Like Bent, Kachadorian was not sure what would be uncovered on film, but was very intrigued. “I remember it was $600 for the first camera. It was a huge financial commitment, but we knew we had to do it. We weren’t sure where this was going, but we knew once we started we couldn’t stop. Not only that, these people had become our friends. It was more than a business venture in any sense,” he recalls.
Kachadorian, however, needed more than great footage to make the film a reality. “My first job editing was in 1998, around the time I started this project,” he admits. “I had good instincts and was a hard worker, but I would continually try to edit it [only to] realize we didn’t have enough footage or we would not have enough vision. We would end up with 15 [seconds] of something so we would figure out ways to work harder on it; so we went off to interview experts.” Almost 10 years later, Kachadorian says he had finally reached a point in his editing and producing where he could see a story, and admits, “The story I was seeing had nothing to do with media and experts, but was a personal story about Courtney and her friends. We decided that no one would talk about them, they will talk about themselves.”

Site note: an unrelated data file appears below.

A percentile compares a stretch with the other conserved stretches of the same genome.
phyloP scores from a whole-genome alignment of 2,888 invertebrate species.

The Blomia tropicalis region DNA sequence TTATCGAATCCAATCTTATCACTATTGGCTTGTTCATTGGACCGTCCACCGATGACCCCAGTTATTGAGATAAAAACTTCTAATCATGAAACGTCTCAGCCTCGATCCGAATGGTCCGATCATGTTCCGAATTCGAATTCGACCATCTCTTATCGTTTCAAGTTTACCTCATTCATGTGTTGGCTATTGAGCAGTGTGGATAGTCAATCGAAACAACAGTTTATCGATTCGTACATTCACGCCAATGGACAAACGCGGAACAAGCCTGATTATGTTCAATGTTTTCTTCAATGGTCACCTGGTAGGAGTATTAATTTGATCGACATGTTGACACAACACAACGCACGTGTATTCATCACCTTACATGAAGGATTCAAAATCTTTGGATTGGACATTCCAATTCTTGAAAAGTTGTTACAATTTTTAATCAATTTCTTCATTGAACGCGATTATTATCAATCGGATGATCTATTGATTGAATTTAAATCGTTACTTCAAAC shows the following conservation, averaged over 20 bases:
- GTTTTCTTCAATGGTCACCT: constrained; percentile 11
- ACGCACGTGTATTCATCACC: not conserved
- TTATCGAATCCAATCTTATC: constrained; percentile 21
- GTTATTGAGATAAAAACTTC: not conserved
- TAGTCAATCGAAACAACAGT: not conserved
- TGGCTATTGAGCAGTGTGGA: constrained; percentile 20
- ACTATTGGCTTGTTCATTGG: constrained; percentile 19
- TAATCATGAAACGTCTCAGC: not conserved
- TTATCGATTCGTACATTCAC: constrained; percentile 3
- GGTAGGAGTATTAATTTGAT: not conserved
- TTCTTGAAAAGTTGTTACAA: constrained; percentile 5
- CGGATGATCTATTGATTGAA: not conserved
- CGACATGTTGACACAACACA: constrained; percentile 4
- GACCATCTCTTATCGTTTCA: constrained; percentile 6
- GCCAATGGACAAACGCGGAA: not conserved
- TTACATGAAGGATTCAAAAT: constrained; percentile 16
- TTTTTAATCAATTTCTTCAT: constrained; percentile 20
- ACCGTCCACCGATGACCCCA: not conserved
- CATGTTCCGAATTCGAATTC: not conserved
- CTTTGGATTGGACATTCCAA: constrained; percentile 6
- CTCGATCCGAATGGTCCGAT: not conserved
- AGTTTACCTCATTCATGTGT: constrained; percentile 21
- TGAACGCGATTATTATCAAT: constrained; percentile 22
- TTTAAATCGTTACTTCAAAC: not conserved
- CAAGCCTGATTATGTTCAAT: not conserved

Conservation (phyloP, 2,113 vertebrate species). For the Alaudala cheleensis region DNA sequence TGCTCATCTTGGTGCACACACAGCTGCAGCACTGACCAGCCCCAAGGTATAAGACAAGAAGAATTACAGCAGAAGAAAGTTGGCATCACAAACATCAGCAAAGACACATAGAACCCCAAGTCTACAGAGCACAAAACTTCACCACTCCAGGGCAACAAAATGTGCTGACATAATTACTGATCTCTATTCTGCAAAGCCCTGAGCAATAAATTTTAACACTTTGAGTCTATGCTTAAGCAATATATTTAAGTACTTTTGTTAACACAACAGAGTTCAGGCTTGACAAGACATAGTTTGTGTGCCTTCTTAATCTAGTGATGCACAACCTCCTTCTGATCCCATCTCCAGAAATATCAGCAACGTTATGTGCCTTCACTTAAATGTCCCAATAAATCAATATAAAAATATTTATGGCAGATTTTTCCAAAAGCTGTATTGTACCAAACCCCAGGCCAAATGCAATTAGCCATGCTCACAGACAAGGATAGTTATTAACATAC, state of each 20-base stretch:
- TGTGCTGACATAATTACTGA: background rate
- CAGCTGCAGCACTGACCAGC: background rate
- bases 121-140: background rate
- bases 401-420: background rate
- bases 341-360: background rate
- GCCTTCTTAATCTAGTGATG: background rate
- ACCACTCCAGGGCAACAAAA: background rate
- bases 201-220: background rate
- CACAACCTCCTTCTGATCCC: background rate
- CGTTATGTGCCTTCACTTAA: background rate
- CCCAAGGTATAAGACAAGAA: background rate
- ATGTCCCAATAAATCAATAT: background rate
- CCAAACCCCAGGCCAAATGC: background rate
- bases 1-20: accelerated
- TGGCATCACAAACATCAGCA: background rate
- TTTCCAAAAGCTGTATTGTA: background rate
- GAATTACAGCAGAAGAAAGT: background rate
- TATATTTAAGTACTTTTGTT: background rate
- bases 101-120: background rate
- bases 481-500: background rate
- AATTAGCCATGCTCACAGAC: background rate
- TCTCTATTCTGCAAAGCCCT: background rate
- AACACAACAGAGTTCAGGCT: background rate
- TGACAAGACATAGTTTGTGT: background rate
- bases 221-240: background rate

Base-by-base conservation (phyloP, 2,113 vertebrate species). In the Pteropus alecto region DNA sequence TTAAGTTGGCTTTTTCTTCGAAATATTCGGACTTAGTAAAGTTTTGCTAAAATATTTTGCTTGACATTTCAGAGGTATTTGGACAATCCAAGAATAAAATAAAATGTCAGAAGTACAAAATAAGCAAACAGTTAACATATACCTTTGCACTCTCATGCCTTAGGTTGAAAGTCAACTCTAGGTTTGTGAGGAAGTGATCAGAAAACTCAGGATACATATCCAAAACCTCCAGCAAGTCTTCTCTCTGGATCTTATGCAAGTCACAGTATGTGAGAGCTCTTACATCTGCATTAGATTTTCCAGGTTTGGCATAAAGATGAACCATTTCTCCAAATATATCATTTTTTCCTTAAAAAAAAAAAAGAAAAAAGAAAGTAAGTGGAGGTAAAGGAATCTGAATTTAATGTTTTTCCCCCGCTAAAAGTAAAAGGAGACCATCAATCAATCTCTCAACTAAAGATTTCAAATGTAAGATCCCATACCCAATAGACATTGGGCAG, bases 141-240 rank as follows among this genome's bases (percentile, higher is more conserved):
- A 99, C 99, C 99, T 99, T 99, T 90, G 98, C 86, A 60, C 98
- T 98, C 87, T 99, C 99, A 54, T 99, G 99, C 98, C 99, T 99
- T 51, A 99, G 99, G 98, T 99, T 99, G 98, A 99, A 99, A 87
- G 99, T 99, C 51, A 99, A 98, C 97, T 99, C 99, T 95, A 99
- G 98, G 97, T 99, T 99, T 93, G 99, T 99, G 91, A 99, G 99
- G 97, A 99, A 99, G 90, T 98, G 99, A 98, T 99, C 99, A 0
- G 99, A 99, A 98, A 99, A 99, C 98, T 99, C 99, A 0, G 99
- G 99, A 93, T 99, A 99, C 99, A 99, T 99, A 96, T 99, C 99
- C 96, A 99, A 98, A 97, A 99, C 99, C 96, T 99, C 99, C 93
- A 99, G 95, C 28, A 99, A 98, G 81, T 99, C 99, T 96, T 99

While Kachadorian and Bent boast about the many wonderful characters introduced throughout Shooting Beauty, they recognize the obstacles of presenting a film about the disabled to the general population -- a lesson reinforced during test screenings. In an effort to ease viewers in, the film opens with Bent sharing her photography background and detailing how she came to know this special group. Bent notes that by introducing herself first and being the viewers’ guide, the film mimics what she experienced during her years of befriending persons with disabilities. “I am helping other people go through the same mental cycle of first feeling sorry for them, then realizing [my friends] are vibrant, interesting people. Their disability comes second to that, whereas when you first meet them their disability is the first thing you see. Once you get to know them, the disability is almost not there anymore.”